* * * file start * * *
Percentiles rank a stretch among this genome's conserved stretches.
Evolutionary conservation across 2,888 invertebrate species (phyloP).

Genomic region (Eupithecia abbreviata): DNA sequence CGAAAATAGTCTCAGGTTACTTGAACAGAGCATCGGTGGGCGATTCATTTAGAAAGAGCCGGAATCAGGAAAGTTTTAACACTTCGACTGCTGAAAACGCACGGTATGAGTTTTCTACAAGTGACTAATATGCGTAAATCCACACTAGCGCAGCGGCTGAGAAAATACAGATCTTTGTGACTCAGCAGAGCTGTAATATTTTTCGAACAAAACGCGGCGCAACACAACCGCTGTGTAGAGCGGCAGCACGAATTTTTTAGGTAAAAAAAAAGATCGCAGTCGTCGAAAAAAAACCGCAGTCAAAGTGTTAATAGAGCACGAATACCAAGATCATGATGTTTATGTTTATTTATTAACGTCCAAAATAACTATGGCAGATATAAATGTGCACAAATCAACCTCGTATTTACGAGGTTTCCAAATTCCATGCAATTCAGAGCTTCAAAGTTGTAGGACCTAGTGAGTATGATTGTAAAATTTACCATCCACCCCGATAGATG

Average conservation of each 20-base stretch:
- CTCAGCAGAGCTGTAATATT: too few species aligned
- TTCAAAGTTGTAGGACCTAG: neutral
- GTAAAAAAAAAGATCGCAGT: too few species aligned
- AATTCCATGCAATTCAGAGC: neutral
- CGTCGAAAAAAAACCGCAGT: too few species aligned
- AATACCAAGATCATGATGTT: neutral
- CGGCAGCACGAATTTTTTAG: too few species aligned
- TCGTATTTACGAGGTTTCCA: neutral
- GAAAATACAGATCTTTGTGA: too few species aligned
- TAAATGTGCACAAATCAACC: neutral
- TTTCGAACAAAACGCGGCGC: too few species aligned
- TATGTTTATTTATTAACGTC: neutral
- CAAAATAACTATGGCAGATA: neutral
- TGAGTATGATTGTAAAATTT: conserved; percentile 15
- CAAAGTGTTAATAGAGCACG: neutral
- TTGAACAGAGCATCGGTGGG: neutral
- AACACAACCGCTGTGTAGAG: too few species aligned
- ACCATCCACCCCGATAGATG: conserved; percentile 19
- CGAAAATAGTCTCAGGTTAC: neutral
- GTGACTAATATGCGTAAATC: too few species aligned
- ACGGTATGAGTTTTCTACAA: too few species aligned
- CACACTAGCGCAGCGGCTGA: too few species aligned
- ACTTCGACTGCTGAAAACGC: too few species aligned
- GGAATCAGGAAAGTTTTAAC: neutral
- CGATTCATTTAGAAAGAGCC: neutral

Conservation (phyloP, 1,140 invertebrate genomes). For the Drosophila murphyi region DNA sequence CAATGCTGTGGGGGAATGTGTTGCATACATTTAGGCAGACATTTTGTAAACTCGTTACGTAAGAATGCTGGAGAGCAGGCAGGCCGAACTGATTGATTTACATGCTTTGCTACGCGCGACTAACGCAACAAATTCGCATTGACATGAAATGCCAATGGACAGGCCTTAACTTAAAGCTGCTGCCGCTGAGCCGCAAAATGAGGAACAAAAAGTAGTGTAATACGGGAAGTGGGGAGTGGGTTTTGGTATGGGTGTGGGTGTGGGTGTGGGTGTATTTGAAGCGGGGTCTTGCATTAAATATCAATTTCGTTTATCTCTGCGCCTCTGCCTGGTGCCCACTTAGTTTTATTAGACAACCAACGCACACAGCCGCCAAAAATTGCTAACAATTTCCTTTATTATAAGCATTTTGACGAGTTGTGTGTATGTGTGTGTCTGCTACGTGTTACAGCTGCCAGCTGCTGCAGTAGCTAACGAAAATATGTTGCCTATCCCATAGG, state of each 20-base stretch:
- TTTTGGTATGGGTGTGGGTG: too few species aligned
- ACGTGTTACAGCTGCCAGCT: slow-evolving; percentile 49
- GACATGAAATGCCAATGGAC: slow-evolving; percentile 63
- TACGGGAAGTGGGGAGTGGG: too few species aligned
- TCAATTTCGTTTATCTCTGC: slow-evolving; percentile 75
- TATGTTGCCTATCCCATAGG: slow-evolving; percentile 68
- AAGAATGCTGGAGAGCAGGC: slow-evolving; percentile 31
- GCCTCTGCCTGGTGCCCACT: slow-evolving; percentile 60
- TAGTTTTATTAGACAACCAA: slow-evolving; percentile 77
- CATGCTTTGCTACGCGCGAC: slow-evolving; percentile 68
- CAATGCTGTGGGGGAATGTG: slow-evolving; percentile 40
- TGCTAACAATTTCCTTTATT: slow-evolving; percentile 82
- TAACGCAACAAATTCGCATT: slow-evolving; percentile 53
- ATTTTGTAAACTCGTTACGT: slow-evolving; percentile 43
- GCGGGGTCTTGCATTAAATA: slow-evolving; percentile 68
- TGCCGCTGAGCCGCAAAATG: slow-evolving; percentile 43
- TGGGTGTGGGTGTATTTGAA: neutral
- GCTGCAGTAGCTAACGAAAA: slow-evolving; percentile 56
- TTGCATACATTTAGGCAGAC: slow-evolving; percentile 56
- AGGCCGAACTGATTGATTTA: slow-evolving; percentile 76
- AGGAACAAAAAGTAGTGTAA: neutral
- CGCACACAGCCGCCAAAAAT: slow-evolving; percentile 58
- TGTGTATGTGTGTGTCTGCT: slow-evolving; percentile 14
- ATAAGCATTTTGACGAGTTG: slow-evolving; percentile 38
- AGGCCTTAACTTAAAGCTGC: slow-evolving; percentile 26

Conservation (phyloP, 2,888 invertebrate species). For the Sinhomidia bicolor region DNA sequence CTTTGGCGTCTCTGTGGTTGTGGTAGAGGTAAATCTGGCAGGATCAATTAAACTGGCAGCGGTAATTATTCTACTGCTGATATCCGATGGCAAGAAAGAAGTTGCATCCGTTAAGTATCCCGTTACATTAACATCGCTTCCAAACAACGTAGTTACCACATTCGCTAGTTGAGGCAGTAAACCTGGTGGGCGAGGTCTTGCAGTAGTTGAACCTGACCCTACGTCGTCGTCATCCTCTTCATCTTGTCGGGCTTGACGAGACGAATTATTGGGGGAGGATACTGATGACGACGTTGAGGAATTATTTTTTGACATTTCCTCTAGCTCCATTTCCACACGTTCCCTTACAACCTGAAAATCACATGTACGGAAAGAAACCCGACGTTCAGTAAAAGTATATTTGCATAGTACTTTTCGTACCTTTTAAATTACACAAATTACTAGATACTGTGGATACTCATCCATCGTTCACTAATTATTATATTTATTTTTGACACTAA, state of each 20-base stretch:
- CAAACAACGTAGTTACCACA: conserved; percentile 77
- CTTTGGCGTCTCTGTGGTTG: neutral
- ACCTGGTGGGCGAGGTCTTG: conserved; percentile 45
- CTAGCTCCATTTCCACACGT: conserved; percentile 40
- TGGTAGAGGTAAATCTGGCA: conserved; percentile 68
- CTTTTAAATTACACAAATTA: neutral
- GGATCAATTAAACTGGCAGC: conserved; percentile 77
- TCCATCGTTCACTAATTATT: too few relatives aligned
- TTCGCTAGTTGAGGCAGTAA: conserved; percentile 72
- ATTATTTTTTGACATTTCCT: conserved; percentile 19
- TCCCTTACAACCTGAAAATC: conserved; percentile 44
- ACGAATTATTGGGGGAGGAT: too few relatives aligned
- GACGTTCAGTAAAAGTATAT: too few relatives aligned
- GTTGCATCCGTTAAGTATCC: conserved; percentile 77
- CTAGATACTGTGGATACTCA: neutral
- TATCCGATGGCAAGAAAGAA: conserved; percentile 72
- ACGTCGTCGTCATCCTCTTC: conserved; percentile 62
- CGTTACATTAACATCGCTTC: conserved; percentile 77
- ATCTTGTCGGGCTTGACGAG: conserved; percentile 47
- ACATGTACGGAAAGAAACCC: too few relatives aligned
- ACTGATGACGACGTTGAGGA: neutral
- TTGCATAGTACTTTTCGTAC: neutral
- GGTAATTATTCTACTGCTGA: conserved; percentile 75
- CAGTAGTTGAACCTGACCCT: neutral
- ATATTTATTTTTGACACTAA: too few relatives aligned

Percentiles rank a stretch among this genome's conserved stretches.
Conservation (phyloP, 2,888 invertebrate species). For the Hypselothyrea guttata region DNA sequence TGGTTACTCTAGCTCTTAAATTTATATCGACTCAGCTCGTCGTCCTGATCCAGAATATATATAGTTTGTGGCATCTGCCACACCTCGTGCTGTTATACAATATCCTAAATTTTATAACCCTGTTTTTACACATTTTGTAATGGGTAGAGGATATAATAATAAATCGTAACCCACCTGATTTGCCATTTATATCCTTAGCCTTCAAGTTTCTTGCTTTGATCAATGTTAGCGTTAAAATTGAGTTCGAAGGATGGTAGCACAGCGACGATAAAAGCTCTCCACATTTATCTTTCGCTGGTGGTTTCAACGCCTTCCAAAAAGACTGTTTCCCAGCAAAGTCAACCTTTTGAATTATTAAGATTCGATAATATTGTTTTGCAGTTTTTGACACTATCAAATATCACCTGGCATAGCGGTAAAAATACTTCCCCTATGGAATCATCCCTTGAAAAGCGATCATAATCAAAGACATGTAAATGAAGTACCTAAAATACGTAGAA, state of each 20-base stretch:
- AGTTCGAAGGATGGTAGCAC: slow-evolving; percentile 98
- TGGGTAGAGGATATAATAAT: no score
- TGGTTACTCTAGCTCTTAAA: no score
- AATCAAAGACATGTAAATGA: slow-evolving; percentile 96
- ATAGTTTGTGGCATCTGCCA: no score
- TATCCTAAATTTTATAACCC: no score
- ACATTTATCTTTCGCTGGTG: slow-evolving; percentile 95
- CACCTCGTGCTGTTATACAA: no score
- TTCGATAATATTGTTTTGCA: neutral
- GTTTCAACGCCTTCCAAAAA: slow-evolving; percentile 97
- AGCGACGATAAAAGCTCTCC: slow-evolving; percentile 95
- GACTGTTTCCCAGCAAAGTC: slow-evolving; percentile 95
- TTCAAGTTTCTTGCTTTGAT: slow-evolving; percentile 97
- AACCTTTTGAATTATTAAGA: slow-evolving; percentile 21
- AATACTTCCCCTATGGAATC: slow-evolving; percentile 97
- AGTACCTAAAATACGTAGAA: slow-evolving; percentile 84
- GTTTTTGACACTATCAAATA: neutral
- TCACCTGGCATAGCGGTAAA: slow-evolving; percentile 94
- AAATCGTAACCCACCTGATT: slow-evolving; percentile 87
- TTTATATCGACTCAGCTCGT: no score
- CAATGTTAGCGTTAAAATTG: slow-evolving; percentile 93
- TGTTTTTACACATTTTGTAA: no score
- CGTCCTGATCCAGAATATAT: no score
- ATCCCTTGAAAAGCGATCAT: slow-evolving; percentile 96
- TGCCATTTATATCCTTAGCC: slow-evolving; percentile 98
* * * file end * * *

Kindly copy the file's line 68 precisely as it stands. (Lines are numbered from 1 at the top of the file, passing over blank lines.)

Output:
- ACGAATTATTGGGGGAGGAT: too few relatives aligned